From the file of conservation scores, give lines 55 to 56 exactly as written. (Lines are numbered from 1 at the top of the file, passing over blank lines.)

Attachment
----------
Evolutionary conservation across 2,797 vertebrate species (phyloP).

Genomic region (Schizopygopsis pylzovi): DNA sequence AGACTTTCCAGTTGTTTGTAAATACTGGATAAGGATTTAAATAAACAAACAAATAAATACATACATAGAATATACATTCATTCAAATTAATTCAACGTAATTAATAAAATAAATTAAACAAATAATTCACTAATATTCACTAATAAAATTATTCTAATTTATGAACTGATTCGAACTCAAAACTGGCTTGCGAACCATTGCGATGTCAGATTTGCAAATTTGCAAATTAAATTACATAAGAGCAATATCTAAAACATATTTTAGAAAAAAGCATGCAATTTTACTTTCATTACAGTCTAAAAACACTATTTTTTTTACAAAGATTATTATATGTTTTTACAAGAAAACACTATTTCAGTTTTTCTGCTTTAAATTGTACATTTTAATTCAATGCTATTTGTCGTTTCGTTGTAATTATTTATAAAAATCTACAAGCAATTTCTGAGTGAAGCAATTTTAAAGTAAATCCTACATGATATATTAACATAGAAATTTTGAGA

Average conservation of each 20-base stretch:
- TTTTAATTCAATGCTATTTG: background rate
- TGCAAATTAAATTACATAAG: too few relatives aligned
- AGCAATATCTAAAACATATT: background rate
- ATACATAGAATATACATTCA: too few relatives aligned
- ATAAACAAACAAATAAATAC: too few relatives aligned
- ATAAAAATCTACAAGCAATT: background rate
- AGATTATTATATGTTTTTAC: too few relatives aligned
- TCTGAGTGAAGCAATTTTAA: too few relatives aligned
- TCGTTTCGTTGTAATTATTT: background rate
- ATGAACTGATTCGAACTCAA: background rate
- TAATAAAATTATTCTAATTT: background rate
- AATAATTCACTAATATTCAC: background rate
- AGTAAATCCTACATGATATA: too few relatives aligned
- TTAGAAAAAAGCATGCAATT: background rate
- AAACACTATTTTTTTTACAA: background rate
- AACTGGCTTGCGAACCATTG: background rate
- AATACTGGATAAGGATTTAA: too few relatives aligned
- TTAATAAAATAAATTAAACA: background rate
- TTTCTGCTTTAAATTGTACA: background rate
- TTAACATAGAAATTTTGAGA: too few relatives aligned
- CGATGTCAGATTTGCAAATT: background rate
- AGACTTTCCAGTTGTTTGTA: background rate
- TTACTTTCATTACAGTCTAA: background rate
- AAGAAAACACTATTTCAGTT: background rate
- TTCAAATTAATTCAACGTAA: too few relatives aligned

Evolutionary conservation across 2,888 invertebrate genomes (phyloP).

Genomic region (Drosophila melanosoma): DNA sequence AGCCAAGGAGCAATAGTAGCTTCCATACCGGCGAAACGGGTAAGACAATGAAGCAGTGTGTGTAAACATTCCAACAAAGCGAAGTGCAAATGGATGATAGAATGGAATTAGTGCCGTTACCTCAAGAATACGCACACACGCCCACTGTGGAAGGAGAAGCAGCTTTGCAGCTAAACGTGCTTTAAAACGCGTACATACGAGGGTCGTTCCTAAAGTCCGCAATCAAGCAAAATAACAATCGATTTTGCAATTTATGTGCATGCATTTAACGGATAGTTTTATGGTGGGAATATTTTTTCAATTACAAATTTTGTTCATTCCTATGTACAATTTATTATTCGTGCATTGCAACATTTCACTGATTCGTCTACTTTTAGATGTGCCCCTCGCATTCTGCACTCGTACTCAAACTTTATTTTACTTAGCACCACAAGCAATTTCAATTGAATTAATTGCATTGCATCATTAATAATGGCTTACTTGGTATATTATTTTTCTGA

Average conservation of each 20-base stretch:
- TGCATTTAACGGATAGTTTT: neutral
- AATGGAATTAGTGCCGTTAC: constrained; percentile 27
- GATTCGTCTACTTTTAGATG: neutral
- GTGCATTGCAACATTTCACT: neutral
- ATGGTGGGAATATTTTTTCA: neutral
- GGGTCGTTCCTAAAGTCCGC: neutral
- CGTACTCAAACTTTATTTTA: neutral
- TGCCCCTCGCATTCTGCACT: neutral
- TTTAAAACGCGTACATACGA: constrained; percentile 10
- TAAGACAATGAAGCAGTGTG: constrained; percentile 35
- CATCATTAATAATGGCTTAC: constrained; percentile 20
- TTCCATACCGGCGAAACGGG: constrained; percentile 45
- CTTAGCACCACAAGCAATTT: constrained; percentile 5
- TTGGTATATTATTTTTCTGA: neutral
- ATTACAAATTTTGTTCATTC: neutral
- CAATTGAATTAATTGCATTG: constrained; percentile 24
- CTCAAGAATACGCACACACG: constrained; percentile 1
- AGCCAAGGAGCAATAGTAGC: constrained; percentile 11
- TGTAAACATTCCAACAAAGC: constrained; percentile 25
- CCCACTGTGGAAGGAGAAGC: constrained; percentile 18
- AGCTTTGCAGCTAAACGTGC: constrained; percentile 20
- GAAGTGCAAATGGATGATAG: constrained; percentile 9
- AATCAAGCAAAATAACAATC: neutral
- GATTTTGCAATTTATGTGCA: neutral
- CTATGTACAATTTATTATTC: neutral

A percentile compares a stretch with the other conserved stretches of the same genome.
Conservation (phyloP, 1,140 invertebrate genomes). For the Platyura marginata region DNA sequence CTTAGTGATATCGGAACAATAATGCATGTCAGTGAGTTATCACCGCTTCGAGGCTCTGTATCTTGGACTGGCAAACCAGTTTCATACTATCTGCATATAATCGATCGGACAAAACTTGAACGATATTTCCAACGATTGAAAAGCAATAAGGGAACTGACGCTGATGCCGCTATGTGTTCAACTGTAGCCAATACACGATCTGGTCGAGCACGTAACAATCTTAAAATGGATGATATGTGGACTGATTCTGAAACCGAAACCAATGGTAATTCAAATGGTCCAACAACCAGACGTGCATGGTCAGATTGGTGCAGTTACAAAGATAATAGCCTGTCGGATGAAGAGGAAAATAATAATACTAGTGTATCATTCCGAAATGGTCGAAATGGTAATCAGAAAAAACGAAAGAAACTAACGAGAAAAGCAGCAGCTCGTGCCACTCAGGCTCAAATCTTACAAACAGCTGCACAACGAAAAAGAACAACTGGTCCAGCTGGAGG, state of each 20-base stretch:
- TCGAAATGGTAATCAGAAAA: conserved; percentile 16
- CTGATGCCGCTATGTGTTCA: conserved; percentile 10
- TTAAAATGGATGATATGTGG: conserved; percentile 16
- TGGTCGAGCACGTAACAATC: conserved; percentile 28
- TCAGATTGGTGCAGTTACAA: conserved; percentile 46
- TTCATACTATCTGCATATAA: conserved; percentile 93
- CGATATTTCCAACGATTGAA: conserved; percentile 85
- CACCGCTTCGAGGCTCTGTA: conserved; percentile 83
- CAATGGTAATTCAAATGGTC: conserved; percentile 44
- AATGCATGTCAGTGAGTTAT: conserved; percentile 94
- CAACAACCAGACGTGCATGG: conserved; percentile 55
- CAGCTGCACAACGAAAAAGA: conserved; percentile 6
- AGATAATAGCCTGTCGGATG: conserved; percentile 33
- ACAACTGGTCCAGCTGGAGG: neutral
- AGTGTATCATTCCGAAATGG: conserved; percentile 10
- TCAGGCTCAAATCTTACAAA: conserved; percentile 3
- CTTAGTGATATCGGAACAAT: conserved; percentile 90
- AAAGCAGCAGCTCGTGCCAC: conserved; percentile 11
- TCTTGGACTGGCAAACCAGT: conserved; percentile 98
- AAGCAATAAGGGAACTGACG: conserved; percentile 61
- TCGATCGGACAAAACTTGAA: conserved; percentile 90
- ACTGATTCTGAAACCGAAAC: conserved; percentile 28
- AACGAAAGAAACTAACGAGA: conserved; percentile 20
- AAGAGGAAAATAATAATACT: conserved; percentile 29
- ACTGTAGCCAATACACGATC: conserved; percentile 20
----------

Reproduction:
- GATTTTGCAATTTATGTGCA: neutral
- CTATGTACAATTTATTATTC: neutral